What would happen if you did try to get such an amendment through? Well it would never work for a start. You just cant get that many states on your side, so it's a non starter. But importantly it would set a precedent.

One very easy way to portray such a move would be as Constitutional Rights v Law and Order. Now it's not hard to see where this ends up. Obviously in cases of terrorism or other serious organised crime it's not always possible to have a speedy and public trial it may be argued. It may be argued that the US has a long history of cruel and unusual treatment, so it would be easier to just legalise Guantanamo etc. There's already a substantial movement in the South to get the 14th Amendment scrapped.

I dont want to suggest that on repeal of the 2nd amendment that the South would separate again or that the Bill of Rights would instantly burst into flames. What I want to suggest that there is a risk. A serious risk that in giving the government a new power to stop crime you would empower others to try giving it powers that it seriously should not have.

I dont presume to say that these risks mean that Americans should be gunned down daily with no response. I just want to ask liberals to make sure they know the risks before talking up a rather dangerous course of action.


  1. The NRA's 'Armed Populace" Doctrine has encouraged the idea that the purpose of the Second Amendment is to create a heavily armed citizenry that (here is where they go wrong) *can supposedly serve as a check on the allegedly predatory Government.* This is the wacky nonsense they speak of when they utter words about a "Second Amendment Remedy," i.e. ARMED REBELLION. But the US constitution is not perverse, it does NOT guarantee an illusory right of armed rebellion against itself. To say this is a "hypothetical right' is no remedy-- there is NO SUCH THING as a hypothetical right, if the behavior in question cannot be enacted in everyday life without incurring a response from the FBI, then **that right does not exist.** Bottom line? The NRA has been lying to America in order to frighten gun owners into voting a certain way. Result? More deaths as a consequence of more lies.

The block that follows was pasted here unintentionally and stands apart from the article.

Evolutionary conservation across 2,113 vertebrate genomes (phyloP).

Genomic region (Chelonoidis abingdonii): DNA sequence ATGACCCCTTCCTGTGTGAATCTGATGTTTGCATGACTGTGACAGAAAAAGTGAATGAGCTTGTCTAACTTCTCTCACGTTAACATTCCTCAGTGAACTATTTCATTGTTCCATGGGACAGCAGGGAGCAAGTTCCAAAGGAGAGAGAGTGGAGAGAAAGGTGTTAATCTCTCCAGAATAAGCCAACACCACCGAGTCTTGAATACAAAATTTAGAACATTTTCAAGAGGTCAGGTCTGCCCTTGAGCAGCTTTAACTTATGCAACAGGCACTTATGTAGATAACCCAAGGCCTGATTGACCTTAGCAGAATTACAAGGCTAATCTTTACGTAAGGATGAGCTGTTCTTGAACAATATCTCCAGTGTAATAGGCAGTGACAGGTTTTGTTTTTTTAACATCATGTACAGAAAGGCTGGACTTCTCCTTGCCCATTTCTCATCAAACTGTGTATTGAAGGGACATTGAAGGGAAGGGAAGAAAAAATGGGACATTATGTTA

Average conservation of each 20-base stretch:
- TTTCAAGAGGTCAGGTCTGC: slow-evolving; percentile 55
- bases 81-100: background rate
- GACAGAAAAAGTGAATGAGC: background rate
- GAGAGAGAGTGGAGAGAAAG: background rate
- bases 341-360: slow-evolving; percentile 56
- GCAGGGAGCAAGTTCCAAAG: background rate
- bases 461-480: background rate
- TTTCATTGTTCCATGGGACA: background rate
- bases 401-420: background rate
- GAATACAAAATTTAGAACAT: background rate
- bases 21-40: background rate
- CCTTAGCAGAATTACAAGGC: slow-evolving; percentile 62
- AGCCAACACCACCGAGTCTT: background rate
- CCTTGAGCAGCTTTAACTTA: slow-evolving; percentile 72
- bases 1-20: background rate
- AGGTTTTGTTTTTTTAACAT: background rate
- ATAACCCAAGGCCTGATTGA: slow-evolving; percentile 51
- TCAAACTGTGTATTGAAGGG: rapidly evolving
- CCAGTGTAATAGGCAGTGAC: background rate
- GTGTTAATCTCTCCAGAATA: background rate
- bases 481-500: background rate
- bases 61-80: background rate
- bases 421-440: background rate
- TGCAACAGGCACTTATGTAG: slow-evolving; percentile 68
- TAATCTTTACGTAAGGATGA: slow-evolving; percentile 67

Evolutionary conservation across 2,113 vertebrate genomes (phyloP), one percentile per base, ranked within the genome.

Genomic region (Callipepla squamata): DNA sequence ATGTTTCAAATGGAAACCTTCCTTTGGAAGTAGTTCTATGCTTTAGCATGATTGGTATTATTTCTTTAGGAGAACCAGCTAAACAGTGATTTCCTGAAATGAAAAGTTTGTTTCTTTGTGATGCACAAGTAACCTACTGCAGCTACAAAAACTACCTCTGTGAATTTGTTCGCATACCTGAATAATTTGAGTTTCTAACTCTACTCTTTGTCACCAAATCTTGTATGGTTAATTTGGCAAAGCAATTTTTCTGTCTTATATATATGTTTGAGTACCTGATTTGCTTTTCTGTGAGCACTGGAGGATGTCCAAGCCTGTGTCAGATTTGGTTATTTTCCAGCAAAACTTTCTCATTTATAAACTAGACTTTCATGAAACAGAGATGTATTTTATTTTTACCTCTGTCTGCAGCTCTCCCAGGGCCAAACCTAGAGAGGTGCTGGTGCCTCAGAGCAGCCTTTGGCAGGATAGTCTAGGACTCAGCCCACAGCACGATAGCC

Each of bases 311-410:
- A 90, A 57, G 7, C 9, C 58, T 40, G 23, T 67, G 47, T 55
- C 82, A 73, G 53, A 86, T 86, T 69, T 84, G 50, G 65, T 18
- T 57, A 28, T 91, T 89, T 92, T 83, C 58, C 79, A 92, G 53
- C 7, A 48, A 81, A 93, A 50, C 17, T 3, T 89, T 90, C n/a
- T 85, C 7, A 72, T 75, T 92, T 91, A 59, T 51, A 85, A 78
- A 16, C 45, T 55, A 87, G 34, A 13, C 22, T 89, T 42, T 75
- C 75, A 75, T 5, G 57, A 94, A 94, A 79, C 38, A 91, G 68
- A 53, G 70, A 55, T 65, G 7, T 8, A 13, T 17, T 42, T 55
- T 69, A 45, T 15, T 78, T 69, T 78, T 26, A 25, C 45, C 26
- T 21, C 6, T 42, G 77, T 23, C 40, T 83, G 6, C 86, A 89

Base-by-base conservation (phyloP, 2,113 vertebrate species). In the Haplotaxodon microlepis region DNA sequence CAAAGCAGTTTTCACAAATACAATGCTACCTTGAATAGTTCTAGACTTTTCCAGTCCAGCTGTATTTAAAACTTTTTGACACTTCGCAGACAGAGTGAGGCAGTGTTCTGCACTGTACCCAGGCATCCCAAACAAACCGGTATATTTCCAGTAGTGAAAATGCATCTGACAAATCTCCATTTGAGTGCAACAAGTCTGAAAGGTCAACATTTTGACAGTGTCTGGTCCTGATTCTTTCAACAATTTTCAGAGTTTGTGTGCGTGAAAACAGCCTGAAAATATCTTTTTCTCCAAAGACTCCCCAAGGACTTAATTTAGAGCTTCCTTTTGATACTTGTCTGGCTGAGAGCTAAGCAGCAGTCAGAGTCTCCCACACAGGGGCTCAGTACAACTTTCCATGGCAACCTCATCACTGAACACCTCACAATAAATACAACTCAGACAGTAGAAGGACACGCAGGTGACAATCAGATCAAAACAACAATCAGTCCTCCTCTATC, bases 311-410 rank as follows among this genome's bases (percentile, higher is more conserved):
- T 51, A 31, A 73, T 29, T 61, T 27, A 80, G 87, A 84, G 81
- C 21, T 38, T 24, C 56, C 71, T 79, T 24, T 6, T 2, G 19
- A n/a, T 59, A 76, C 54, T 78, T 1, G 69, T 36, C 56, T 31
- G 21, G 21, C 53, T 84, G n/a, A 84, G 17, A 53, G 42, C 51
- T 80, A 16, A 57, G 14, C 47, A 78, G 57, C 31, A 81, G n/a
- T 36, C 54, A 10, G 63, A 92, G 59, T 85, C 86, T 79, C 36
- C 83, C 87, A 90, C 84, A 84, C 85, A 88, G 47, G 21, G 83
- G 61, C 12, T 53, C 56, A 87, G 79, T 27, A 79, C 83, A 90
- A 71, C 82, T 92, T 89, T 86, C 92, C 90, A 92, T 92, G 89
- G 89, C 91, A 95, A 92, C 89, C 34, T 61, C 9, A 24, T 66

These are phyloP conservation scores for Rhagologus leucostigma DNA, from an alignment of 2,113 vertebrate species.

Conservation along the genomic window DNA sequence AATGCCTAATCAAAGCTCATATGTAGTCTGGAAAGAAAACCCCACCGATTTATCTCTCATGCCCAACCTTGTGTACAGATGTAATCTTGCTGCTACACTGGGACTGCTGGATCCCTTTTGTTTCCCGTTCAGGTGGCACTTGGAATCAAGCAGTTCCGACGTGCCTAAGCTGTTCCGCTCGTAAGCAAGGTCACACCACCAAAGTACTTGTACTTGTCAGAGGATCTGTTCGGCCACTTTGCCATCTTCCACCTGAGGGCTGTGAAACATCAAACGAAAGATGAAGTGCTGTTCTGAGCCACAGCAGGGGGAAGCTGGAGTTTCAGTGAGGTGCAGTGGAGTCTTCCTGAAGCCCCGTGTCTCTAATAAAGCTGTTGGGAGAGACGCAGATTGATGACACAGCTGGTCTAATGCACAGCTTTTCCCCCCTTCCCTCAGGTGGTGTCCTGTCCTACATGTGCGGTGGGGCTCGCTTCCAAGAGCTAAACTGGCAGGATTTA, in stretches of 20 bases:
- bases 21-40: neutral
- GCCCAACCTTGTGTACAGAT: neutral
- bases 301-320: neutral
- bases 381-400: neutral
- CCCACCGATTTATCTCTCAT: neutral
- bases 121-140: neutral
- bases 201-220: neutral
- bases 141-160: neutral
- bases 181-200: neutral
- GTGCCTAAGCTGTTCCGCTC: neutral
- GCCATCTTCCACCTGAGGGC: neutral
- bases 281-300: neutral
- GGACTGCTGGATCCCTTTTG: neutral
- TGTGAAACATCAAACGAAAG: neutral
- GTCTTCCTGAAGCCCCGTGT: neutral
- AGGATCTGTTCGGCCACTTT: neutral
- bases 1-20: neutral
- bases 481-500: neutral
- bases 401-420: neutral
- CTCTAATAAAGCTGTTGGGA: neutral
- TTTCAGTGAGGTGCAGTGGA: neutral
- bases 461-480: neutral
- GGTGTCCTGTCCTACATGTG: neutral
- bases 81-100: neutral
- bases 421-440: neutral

The Second Amend may indeed guarantee a right to own guns, but not for the purposes that the NRA wants people to think. They are a very negative influence in our society.

  2. On the initial point. The right to rebellion against tyrannical government was a large part of the discussions around the constitution. Remember of course the authors of all these documents are Revolutionary War veterans. The Declaration of Independents says of the people that "it is their Right, it is their Duty, to throw off such Government, and to provide new Guards for their future Security". So that intention and that argument is not an invention of the NRA or any other modern group.

    But, allow that that right is not part of second amendment gun right laws. Suppose that the second amendment is interpreted incredibly narrowly, the people have a right to guns if they are part of the militia and under its control, fine. My general argument is that an attempt to deny or oppose 2nd amendment rights are dangerous regardless of the actual wording of the amendment.

  3. "if the behavior in question cannot be enacted in everyday life without incurring a response from the FBI, then **that right does not exist.** "
    If that is the case then the FBI is the law and we have no need for the constitution.
    Rights are not given by the FBI. They are given by the Creator. Read the constitution.

  4. ... Sorry to nitpick. But "They are given by the Creator. Read the constitution." - you mean read the Declaration of Independence. The two documents have a very different concept of rights. In the Declaration rights are given by God as this is the only authority that could be turned to which was higher than British Law. In the Constitution rights arise from "we the people" as given body in the constitution.


Feedback always welcome.